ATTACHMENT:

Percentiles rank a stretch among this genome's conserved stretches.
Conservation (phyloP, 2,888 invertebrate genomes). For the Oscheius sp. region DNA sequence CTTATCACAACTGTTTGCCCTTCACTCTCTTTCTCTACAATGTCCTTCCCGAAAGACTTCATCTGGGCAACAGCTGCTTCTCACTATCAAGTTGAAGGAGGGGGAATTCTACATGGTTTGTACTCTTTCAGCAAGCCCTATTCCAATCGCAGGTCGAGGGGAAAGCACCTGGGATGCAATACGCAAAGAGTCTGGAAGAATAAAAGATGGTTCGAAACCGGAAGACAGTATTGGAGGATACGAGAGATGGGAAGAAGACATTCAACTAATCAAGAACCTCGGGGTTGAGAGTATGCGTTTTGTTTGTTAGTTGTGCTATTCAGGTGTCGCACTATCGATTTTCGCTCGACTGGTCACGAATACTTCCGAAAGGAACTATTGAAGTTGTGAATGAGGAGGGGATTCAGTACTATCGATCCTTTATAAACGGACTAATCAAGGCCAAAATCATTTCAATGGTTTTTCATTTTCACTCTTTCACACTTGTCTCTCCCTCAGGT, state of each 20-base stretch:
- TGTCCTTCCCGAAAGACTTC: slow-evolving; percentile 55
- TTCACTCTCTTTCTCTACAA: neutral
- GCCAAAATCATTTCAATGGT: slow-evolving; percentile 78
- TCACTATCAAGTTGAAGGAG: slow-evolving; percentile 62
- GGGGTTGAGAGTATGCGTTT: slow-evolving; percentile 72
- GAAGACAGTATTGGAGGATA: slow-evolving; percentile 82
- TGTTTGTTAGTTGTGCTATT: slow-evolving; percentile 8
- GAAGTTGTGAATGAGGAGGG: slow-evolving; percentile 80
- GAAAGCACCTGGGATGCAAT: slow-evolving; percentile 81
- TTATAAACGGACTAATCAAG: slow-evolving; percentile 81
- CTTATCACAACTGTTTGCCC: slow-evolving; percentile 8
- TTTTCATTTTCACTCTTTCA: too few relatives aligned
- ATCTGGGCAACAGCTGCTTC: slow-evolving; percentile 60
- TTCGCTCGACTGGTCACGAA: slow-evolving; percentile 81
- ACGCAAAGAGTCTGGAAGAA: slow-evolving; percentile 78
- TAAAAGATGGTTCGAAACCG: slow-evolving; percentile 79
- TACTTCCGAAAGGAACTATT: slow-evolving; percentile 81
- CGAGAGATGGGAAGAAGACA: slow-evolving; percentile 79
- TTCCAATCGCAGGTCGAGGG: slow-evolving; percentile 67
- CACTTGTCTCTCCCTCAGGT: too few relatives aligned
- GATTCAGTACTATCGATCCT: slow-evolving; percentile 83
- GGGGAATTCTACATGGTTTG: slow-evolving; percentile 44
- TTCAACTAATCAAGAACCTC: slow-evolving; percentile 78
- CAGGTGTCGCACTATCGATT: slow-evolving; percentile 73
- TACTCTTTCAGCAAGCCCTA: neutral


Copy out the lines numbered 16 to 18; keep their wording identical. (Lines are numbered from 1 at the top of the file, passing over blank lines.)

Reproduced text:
- TTCGCTCGACTGGTCACGAA: slow-evolving; percentile 81
- ACGCAAAGAGTCTGGAAGAA: slow-evolving; percentile 78
- TAAAAGATGGTTCGAAACCG: slow-evolving; percentile 79